MARDY: Modeling ARgumentation DYnamics in Political Discourse

Bringing together expertise from Computational Linguistics, Machine Learning and Political Science, the project aims to develop a framework for data-driven modeling of key aspects of argumentation dynamics in policy debates as they unfold over a period of days or weeks. The project is funded by the DFG within the Priority Programme 1999 – Robust Argumentation Machines (RATIO) 

Research Questions

When considering public debates about a controversial issue, a key goal of political scientists and analysts is to judge the potential impact of proposals, claims or individual arguments. In this assessment, multiple aspects play a role. Each statement has to be considered against the prior state of the debate and an analysis has to take into account which statements have found resonance in the past and how actors have positioned themselves on related issues in the past. How does a statement relate to statements from other actors who belong to the same discourse coalition or to the same policy network? What argumentative justification do speakers build up to back their claims? Moreover, the analyst will also account for the configuration of statements. How are several arguments combined into one coherent collective action frame that provides and interpretive scheme of the problem at hand and its solution?


The goal of the project is to support this type of analysis by developing computational models of argumentation in political discourse. Ideally, such models should reflect the mentioned factors, and should be transparent and flexible enough for experienced analysts to experiment with the setting of relevant meta-parameters in their attempt to identify plausible interpretive schemes and draw adequate conclusions. This defines the building of scalable models for political argumentation as an inherently interdisciplinary problem between Political Science and Computer Science. The former could not achieve scalability and data-driven predictive modeling without the latter; and the latter could not design analytically adequate model architectures without continuous in-depth exchange with the former. Model development has to go hand in hand with the development of a novel, joint analytical (meta-)methodology. While it will not be possible any time soon for a computational model to capture the full bandwidth of relevant clues, interdependencies and analysts’ intuitions, we believe that it is possible now to pull together a number of recent research threads from different areas, preparing the ground for more comprehensive interdisciplinary modeling.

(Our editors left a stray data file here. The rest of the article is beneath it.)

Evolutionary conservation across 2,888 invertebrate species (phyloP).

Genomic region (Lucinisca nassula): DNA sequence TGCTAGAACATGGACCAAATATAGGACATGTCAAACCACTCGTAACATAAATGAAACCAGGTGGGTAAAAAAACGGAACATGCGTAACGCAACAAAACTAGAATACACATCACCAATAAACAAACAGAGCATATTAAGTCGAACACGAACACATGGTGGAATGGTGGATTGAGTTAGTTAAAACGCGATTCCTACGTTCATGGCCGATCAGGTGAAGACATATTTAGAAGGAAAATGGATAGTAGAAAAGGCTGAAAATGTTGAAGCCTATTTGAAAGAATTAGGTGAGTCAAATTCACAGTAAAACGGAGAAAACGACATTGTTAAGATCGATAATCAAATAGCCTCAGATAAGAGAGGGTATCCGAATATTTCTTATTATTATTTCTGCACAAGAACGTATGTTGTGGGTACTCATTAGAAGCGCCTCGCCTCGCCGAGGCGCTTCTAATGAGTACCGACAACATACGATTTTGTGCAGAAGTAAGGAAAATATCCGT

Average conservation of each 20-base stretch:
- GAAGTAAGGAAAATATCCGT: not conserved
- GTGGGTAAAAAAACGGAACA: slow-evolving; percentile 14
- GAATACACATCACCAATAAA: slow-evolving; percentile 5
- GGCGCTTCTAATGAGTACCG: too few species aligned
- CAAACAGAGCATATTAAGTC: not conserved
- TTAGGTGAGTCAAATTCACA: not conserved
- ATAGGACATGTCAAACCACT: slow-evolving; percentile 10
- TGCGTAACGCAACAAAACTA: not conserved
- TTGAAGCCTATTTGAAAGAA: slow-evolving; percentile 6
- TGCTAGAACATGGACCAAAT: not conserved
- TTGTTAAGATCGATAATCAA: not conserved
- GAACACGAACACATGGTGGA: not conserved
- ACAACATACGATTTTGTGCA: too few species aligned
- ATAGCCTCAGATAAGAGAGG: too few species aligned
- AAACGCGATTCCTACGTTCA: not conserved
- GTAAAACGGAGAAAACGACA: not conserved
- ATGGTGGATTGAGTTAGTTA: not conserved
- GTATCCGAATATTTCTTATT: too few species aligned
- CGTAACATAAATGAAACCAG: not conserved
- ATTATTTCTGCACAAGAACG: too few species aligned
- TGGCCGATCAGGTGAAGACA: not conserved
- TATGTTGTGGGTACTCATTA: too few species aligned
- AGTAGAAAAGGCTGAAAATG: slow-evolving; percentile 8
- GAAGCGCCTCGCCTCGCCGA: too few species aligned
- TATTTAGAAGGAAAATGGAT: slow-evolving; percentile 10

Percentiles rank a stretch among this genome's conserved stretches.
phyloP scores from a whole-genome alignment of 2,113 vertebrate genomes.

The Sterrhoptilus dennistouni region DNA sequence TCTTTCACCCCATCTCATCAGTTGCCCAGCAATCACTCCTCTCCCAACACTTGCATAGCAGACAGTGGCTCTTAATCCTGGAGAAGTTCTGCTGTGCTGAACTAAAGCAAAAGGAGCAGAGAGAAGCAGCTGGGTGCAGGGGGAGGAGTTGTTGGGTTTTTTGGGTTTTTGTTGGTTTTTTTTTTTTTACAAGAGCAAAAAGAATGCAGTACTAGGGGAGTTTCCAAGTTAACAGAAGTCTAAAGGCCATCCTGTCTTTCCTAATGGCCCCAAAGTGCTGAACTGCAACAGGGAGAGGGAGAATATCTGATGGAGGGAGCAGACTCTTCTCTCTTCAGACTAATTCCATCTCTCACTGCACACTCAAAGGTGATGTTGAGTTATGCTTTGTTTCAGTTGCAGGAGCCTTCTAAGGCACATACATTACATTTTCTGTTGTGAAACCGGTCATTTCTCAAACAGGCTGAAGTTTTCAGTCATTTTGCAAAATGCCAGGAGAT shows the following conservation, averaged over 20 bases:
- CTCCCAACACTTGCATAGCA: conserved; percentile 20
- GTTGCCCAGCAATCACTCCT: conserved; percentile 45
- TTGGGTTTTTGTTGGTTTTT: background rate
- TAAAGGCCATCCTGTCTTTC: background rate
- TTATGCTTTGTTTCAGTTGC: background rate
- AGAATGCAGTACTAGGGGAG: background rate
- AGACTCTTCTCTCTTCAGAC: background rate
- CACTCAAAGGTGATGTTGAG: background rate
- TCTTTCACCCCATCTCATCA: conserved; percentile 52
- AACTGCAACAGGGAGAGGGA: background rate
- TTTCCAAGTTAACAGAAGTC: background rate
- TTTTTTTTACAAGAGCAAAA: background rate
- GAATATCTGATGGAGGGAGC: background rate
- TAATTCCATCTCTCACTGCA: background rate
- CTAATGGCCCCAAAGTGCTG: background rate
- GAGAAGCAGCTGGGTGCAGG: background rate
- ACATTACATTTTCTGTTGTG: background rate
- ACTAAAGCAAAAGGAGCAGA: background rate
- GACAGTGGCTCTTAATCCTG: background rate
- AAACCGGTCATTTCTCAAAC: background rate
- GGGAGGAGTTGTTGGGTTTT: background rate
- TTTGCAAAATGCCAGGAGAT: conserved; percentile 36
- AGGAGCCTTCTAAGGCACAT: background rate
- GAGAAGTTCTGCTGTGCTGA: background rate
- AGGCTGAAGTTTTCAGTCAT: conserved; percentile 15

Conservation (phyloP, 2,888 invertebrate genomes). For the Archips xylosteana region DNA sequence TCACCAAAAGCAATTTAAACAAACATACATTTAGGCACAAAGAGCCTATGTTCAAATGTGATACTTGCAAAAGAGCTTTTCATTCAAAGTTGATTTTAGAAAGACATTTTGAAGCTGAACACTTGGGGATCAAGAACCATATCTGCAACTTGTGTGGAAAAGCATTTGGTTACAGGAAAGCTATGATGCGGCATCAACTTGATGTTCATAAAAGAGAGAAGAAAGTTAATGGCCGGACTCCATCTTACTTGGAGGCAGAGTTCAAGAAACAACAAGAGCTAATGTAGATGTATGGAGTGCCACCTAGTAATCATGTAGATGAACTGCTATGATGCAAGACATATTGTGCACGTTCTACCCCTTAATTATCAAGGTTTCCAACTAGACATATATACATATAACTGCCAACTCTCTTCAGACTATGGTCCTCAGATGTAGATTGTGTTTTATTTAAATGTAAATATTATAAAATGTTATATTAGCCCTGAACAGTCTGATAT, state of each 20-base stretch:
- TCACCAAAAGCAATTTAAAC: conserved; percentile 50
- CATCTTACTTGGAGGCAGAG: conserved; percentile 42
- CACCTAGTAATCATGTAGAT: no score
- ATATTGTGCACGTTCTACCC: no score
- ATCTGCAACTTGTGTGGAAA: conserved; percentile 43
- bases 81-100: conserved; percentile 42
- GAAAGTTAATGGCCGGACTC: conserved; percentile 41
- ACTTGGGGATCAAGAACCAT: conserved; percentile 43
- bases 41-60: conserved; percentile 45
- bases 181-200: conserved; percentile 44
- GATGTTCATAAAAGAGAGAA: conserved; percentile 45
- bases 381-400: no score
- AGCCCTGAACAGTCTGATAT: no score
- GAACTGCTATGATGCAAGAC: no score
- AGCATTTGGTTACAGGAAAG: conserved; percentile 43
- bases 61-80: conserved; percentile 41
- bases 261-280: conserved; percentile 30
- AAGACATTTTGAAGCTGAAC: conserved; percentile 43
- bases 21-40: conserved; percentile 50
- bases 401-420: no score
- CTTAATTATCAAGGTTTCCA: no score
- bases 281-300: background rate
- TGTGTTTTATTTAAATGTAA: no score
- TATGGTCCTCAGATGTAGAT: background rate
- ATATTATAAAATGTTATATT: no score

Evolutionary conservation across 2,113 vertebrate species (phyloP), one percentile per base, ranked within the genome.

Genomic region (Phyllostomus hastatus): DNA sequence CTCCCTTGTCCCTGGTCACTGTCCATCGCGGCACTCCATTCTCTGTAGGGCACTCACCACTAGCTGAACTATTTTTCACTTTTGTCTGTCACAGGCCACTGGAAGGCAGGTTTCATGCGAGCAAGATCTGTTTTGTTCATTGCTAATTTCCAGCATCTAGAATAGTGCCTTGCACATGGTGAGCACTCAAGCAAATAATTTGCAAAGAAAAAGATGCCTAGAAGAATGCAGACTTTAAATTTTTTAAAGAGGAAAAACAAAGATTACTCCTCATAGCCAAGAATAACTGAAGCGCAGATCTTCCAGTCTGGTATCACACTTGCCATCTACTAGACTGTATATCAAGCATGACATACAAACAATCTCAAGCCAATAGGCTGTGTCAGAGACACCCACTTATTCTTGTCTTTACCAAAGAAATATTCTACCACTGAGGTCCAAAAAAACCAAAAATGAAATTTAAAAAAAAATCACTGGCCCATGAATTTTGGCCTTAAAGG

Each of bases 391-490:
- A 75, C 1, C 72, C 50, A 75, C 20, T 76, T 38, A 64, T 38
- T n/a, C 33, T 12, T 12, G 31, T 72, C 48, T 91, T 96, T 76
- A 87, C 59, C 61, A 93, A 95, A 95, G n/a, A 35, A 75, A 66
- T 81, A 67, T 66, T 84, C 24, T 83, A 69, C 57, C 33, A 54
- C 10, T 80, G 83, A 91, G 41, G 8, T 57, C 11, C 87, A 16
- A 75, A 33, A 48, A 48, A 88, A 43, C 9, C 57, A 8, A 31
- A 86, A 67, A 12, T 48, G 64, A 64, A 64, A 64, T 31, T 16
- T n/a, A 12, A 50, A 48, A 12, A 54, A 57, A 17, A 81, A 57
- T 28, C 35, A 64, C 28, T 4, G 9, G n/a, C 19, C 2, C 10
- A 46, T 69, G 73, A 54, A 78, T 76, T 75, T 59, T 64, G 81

The project is a collaborative effort, combining expertise from computer linguistics/machine learning (Jonas Kuhn & Sebastian Padó, University of Stuttgart) and political science (Sebastian Haunss, University of Bremen).

The framework is supposed to support

  • robust automatic identification of claims and justifications in the news coverage (given labeled training data from a related content domain), including attribution to actors and coarse-grained thematic clustering,
  • systematic arrangement of thematically related claims and justifications in an entailment hierarchy, guided by only small amounts interactive user feedback (determining, inter alia, the granularity of relevant distinctions),
  • representation of the resulting structure in as actor/argument networks,
  • exploration of the characteristics and dynamics of these networks in real policy debates, in particular their influence on the impact of different claims and justifications,
  • transparent diagnostics and visualization for model interpretation and error analysis,
  • predictive modeling of the course of a debate, to support (a) the development of theories of argumentation by retrospective experimental application to past debates and (b) the detection of unexpected turns etc. in ongoing debates,
  • expansion of the analytical machinery to content domains for which no labeled training data are available,
  • meta-level insights into interdisciplinary collaborations between Computational Linguistics, Machine Learning and Political Science: Which computational model classes and algorithmic approaches can be integrated in systematic discourse studies? What methodological framework can best support substantial exchange across disciplines?